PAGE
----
Gambling is the act of risking money or something else of value on an event whose outcome is determined at least partly by chance. It can include betting on sports events, buying lottery tickets, playing slot machines or scratchcards and taking part in a casino game or other forms of gambling. The risk is that you will lose more than you win.
The practice is regulated by laws in many countries. In the United States, it is a federal crime to place bets without a license. However, there are some exceptions. For example, racetracks may offer legalized gambling and licensed booksmakers can accept bets from those with a valid state permit. Despite these exceptions, the vast majority of states prohibit gambling in some form or another.
Compulsive gambling can affect people of all ages, races and genders. But it’s most common in young and middle-aged people, particularly men. The onset of a gambling problem is often triggered by stressful life events, such as unemployment or a break-up. People who struggle with mental health issues such as anxiety and depression are also at greater risk of developing a gambling problem.
It’s important to recognise the signs and symptoms of a gambling problem so that you can seek help if needed. Some common signs of a gambling problem include:
Gambling addiction can be difficult to overcome, but it’s possible to get support and take control of your finances. Talk to a debt advisor at StepChange for free, confidential advice. You can also contact your GP or the NHS for further help and support.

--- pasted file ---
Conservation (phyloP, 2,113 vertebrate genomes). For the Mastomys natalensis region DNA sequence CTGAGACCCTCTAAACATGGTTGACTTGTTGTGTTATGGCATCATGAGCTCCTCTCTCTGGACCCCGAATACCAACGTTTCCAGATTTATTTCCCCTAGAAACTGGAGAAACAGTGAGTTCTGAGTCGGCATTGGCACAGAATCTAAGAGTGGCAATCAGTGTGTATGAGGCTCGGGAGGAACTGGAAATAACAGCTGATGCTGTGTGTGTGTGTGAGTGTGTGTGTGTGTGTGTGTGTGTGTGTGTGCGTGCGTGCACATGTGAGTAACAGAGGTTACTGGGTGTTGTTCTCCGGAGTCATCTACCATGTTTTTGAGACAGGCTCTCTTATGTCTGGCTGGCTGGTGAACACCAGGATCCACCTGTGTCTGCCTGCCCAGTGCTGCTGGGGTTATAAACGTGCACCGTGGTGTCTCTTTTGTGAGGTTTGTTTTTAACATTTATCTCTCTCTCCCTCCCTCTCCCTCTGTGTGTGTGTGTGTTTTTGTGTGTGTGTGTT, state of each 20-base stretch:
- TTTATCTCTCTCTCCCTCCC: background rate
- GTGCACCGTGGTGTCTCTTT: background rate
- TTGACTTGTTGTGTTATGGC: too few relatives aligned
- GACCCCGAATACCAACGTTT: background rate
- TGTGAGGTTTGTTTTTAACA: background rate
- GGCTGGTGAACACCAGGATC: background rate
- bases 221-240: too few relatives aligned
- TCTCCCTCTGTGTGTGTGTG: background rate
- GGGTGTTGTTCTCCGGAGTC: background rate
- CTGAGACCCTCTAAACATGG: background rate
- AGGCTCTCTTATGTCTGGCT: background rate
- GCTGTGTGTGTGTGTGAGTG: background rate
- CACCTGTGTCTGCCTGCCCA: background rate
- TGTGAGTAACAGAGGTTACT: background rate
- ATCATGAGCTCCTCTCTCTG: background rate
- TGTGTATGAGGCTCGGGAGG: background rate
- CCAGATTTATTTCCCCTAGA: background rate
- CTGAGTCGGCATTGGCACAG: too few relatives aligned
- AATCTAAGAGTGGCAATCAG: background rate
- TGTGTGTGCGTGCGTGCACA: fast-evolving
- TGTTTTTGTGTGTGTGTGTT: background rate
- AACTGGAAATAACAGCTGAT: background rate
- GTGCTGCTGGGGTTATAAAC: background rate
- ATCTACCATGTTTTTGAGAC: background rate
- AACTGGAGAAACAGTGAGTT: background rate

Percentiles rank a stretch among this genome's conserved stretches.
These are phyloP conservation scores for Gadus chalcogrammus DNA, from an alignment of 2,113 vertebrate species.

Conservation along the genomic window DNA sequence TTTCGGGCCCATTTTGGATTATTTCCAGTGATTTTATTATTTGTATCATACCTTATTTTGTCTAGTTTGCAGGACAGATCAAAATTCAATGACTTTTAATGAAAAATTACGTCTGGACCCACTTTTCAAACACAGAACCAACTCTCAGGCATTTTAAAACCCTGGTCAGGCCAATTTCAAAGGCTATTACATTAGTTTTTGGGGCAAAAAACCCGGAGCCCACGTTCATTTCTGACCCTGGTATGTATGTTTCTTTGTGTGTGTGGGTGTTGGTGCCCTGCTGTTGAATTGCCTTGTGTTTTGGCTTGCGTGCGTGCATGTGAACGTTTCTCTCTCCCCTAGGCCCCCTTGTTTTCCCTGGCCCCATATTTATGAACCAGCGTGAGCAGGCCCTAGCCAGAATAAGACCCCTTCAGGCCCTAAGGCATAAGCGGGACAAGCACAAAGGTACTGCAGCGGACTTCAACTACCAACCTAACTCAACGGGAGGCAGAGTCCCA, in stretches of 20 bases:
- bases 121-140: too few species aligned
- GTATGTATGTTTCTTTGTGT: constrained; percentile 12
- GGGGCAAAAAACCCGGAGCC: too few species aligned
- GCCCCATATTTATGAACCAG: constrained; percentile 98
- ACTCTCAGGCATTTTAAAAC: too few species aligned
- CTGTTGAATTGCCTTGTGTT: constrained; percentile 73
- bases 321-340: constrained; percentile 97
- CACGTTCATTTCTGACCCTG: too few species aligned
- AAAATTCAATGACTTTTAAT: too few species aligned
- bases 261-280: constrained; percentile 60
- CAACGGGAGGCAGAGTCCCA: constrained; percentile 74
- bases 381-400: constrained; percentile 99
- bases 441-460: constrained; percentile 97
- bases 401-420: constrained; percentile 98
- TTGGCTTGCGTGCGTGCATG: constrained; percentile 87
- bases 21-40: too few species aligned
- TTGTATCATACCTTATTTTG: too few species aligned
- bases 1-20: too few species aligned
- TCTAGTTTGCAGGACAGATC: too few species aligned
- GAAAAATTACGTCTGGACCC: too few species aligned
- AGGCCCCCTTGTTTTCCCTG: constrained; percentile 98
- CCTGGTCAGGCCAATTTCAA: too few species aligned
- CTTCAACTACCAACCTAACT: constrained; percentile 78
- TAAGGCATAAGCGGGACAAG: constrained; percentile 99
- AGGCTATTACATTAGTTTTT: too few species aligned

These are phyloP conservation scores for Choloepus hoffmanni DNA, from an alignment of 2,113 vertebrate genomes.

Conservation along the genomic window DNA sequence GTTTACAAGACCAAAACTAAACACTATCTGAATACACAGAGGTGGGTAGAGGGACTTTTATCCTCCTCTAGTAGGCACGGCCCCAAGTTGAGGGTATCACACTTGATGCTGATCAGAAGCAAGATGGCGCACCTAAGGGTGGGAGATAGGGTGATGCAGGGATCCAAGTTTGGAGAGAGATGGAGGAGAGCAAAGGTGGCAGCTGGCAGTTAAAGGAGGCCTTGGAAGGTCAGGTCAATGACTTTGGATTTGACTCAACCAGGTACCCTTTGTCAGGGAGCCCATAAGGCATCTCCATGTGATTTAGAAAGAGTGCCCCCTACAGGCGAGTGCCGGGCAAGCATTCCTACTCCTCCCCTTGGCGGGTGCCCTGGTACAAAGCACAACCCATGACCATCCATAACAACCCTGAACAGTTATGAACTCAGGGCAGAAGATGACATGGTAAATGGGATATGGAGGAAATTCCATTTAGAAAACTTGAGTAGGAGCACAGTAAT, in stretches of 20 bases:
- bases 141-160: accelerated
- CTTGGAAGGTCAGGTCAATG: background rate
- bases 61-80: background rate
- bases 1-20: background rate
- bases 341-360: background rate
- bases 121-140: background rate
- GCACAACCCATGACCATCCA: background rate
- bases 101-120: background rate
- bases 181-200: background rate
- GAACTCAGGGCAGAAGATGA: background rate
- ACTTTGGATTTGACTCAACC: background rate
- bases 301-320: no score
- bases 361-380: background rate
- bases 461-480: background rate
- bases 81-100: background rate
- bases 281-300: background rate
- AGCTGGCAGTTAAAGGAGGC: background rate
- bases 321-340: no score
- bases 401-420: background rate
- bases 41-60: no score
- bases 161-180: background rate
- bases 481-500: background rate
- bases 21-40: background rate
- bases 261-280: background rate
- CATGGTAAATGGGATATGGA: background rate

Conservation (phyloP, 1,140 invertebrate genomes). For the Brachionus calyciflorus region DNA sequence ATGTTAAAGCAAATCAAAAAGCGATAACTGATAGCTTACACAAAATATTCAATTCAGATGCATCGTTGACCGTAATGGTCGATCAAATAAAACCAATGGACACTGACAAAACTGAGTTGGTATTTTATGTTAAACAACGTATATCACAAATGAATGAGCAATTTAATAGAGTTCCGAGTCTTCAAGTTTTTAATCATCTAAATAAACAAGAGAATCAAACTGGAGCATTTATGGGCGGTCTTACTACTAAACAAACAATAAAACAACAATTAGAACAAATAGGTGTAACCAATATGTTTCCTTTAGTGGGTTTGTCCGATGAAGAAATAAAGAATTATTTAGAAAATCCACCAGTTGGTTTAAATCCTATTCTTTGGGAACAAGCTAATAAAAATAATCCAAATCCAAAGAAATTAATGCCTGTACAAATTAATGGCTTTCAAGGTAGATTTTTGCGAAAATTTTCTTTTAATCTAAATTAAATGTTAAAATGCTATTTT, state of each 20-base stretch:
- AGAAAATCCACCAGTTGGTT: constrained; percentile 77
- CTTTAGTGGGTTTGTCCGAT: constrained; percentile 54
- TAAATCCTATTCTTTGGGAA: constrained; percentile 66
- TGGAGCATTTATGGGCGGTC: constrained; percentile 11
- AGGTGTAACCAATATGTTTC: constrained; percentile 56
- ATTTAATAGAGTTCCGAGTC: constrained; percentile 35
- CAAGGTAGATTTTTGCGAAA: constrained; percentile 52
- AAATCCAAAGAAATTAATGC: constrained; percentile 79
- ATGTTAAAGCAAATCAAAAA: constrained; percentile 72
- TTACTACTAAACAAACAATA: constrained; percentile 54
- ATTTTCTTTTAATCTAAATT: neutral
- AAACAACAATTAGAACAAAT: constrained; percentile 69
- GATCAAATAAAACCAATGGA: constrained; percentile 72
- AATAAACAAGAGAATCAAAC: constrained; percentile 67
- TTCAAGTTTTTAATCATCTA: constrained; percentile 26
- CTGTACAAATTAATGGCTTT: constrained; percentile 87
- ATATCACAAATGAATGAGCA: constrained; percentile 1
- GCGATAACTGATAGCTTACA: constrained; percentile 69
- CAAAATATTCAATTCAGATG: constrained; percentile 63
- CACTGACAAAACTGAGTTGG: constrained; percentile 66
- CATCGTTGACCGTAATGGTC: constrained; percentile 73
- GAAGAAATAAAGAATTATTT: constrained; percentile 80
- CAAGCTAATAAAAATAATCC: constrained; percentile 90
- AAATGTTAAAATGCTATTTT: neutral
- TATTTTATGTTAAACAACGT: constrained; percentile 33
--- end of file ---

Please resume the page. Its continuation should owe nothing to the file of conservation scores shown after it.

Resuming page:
Some people find it easier to give up gambling if they have the help and support of friends and family. It’s also helpful to understand the root causes of your gambling habits so that you can develop strategies for preventing a relapse.
The first step to breaking your gambling habit is to stop gambling altogether. This may involve getting rid of credit cards, putting someone else in charge of your money or closing online betting accounts. It’s also important to learn healthier ways to relieve unpleasant feelings, such as exercising, spending time with friends who don’t gamble and practicing relaxation techniques.
In some cases, the urge to gamble can be controlled with medication. There are also some specialised counselling services available for those with gambling problems. If you’re worried about your own or a friend’s gambling, talk to your GP or local support service.
In the past, the psychiatric community generally regarded pathological gambling as a compulsion rather than an addiction. But in the latest edition of its diagnostic manual, the American Psychiatric Association moved it to the chapter on impulse-control disorders alongside kleptomania and pyromania (hair-pulling). This move suggests that pathological gambling is starting to be viewed more seriously as an illness. This is a welcome development, but more effective treatment is still urgently required.